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Cost-effectiveness of Collaborative Care for Depression in Human Immunodeficiency Virus Clinics
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Details:
  • Pubmed ID:
    26102447
  • Pubmed Central ID:
    PMC4626259
  • Description:
    Objective

    To examine the cost-effectiveness of the HITIDES intervention.

    Design

    Randomized controlled effectiveness and implementation trial comparing depression collaborative care with enhanced usual care.

    Setting

    Three Veterans Health Administration (VHA) HIV clinics in the Southern US.

    Subjects

    249 HIV-infected patients completed the baseline interview; 123 were randomized to the intervention and 126 to usual care.

    Intervention

    HITIDES consisted of an off-site HIV depression care team that delivered up to 12 months of collaborative care. The intervention used a stepped-care model for depression treatment and specific recommendations were based on the Texas Medication Algorithm Project and the VA/Department of Defense Depression Treatment Guidelines.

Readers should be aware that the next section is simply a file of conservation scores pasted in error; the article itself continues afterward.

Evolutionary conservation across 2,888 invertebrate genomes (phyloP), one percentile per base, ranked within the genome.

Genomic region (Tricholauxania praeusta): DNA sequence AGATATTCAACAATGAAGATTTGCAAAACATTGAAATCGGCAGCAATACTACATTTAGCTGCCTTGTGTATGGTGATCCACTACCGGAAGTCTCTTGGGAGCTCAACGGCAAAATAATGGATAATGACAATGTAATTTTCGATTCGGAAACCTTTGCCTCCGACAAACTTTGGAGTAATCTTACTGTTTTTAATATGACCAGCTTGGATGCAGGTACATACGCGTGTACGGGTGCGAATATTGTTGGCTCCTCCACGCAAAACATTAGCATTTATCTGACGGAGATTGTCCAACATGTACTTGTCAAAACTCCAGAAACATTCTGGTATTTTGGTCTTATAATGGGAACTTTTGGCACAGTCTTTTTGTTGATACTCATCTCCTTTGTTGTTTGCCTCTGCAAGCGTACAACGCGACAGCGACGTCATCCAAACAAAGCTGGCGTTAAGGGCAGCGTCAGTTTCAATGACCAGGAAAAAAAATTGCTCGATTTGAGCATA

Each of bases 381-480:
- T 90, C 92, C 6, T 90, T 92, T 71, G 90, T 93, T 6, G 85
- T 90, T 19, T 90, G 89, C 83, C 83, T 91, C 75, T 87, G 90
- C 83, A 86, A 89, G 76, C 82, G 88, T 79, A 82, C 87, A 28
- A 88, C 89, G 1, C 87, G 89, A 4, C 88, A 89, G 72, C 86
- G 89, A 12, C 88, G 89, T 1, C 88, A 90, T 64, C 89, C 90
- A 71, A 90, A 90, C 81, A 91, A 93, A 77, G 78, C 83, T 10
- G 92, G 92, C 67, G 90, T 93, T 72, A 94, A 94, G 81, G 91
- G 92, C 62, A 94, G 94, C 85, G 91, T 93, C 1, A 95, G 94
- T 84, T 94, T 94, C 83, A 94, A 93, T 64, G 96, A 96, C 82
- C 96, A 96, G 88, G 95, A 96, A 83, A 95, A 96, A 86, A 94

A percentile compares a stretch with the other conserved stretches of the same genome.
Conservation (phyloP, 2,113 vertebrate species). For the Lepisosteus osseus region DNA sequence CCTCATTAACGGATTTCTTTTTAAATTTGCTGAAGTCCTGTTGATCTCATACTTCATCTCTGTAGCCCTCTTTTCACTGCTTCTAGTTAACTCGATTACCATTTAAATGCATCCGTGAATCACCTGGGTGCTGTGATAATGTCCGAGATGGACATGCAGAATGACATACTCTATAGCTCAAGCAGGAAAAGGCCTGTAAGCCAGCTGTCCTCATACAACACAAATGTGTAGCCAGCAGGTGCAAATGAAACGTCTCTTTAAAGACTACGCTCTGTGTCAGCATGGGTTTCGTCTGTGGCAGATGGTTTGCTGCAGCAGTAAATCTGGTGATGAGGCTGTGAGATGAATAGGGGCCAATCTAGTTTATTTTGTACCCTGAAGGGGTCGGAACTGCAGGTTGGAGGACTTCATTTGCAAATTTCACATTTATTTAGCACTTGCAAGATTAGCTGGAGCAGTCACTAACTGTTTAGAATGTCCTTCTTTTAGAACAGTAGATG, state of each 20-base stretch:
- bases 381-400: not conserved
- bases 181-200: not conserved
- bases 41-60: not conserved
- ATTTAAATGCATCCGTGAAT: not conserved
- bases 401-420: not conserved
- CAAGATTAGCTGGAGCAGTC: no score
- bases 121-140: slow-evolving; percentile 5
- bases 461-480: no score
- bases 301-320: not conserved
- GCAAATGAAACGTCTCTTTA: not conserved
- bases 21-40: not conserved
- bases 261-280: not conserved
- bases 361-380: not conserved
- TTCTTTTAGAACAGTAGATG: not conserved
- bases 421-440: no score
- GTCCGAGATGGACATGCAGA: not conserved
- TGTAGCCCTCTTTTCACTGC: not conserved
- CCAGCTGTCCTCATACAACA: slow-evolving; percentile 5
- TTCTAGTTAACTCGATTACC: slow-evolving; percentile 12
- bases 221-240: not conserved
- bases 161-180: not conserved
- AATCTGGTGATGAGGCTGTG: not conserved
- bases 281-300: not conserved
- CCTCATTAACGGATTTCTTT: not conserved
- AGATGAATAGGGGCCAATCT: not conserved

Main outcome measure(s)

    Quality-adjusted life years (QALYs) were calculated using the 12-Item Short Form Health Survey, the Quality of Well Being Scale, and by converting depression-free days to QALYs. The base case analysis used outpatient, pharmacy, patient, and intervention costs. Cost-effectiveness was calculated using incremental cost effectiveness ratios (ICERs) and net health benefit (NHB). ICER distributions were generated using nonparametric bootstrap with replacement sampling.

    Results

    The HITIDES intervention was more effective and cost-saving compared to usual care in 78% of bootstrapped samples. The intervention NHB was positive and therefore deemed cost-effective using an ICER threshold of $50,000/QALY.

    Conclusions

    In HIV clinic settings this intervention was more effective and cost-saving compared to usual care. Implementation of off-site depression collaborative care programs in specialty care settings may be a strategy that not only improves outcomes for patients, but also maximizes the efficient use of limited healthcare resources.

  • Document Type:
  • Collection(s):
  • Funding:
    MNT 05-152/HX/HSRD VA/United States
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